From where do you get the funds which you need in order to accomplish a task that you initiate?
It is quite simple. I sensitise government offices to use public funds for people’s causes through a governmental procedure. It is also important to remember that we, the people, at times, need to pursue the government office personnel so that they get the work done instead of ignoring them, which they often try to do.
Many NGO’s work to, as they say, ‘protect environment and wildlife’? How do you see their activities?
The highest level of plundering money was called ‘hori-loot’ in the (undivided) India. I prefer to use the term here to address the usage of public funds by ‘partisan and name-only NGOs’ in the name of protecting the environment and wildlife.
How do you see collaboration between the government offices and the NGO’s?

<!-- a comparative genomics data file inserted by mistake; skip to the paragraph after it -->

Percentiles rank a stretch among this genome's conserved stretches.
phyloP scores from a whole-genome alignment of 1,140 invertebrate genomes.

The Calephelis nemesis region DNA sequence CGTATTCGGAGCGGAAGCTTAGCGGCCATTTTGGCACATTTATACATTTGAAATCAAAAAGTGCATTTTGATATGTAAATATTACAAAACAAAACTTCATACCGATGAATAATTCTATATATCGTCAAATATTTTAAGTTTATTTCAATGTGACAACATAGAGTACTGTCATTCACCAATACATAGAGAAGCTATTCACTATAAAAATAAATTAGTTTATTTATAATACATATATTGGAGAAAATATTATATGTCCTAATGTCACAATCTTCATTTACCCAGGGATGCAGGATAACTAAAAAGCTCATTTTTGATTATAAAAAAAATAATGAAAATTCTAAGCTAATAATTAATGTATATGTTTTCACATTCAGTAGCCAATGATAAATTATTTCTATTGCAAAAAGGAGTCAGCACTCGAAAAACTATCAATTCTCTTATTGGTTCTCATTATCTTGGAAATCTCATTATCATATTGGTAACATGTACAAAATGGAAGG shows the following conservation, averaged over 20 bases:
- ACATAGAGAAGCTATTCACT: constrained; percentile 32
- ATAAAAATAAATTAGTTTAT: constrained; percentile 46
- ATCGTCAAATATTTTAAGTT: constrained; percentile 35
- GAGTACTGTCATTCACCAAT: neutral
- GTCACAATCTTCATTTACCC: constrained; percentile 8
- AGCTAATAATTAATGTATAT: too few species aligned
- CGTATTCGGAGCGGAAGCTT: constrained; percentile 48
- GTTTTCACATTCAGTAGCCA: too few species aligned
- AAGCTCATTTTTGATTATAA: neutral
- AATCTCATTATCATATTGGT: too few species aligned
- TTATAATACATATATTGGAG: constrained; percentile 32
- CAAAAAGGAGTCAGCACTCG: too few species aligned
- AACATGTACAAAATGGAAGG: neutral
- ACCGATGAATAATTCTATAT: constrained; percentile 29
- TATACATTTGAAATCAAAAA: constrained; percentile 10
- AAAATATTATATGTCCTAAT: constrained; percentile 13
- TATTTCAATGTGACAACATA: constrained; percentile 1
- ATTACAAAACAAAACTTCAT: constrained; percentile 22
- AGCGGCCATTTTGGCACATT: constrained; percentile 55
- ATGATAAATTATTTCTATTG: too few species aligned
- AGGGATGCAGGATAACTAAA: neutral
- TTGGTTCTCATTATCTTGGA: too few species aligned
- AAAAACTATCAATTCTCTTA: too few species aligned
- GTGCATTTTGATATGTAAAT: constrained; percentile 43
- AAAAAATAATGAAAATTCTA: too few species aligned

Yes, there are examples of collaboration between the government offices and the NGOs. The government, for example, has appointed someone who happens to be nothing but an NGO-person, as governor of the Central Bank.
Do you see any outcome of efforts taken by persons like you?
One major outcome of my efforts that I see is the awareness that has been generated among the people. They are getting more conscious about protecting the environment and wildlife.
Can awareness of this issue be enough to make people participate in activities to protect the environment and the wildlife?
Certainly. For example, there were only a few doves in Dhaka several years ago. Today you would see many doves in different parts of the city.